The deep-sea is one of the largest habitats in the world. Homing to coral and sponges that make up most of the benthic habitat to an assortment of aquatic life, and their survival is critical for ocean biology. Under the National Oceanic and Atmospheric Administration (NOAA), the Deep-Sea Research Technology Program produces databases for an assortment of species but focuses mainly on coral and sponges. Their main database is a hub for images and data, but these data are cluttered, and users have difficulty accessing information. The focus of this project is to help users understand the database more clearly. A GIS could aid this problem by allowing users to follow a step-by-step lesson on how to download the deep-sea data and produce their own species dashboard for a location of choice from the downloaded data. To reach a wider audience in conserving the coral and sponge species, an ArcGIS Learn Lesson will help users understand the new database and dashboard application. This database will be published on the NOAA ArcGIS Online portal and a direct link to the ArcGIS Learn Lesson.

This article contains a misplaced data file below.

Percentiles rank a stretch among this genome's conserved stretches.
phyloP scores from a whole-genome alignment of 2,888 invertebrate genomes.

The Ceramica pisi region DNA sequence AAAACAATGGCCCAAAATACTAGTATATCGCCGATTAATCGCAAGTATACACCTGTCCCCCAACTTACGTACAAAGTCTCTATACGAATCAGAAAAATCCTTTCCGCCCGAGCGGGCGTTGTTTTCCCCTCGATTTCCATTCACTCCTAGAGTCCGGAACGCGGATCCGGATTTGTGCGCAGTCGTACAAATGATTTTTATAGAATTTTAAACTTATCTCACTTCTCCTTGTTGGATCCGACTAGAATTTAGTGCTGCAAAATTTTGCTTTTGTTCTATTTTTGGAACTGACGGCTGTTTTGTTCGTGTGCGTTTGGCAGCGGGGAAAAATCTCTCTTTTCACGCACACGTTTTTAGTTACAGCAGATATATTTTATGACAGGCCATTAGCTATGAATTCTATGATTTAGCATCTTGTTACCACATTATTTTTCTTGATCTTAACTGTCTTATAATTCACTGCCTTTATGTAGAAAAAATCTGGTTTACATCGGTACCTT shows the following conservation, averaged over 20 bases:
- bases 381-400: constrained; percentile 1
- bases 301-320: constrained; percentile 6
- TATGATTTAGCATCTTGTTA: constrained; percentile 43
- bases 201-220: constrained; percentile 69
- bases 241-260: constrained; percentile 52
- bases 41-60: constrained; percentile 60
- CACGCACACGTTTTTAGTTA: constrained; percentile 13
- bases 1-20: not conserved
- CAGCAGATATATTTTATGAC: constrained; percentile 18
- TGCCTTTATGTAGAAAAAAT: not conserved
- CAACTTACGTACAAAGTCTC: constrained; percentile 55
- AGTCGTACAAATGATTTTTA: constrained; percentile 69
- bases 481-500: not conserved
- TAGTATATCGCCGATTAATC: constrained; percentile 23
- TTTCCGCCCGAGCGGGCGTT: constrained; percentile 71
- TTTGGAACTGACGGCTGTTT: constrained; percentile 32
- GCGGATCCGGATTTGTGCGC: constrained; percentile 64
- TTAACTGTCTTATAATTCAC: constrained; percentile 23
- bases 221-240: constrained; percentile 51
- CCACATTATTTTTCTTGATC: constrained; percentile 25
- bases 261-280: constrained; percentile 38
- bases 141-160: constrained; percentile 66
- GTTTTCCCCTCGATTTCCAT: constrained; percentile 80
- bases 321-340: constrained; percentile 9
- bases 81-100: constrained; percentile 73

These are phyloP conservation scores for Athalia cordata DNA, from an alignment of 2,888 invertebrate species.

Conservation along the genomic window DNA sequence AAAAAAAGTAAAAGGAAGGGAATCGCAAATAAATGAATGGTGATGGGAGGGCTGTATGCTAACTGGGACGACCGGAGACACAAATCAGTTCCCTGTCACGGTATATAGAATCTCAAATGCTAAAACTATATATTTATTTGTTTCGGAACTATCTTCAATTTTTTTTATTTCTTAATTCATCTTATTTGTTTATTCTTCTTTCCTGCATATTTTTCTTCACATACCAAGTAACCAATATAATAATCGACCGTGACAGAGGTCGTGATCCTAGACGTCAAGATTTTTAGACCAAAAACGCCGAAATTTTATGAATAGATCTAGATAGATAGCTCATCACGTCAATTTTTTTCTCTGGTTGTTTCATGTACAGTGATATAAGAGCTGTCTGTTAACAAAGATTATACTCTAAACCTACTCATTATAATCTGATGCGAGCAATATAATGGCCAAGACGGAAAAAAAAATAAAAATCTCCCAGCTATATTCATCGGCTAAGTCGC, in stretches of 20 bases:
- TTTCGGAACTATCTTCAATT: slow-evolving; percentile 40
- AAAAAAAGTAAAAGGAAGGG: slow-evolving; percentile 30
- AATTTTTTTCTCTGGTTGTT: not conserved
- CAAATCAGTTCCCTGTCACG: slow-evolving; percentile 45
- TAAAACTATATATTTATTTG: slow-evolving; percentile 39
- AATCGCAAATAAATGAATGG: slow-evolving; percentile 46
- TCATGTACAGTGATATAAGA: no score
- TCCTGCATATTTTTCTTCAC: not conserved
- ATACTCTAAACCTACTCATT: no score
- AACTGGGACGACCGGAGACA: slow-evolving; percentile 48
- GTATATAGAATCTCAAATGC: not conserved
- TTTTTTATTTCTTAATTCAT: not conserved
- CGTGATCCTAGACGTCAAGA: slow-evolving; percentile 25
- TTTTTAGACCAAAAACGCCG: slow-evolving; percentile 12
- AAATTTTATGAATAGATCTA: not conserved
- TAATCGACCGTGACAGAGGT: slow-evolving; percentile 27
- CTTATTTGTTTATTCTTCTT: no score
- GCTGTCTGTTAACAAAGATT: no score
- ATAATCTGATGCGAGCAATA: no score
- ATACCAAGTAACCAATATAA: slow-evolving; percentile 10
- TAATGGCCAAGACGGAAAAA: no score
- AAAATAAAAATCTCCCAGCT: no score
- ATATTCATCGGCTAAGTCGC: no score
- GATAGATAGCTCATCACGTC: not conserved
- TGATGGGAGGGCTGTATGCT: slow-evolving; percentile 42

GIS is increasingly applied in business for multiple purposes such as marketing, site selection, transportation optimization, supply chain geographic flows, locational positioning, emergency location information coordination. Accordingly, the GIS leader in a firm needs to develop a strategic plan with prioritized objectives. A case study analysis was conducted to answer five research questions: what is of high priority in GIS strategy; extent that competitive features are included in GIS strategy; how is spatial strategy positioned relative to business and IS strategies; extent that GIS strategy is included in business strategy, and how does spatial strategy differ by size of the organization? The answers are explored in case studies of three businesses. Findings show differences between businesses in the high priority strategic objectives, variation in strategic plan recognition of GIS as a competitive force and in GIS’s mention in the corporate plan, and differences in spatial strategic planning by company size.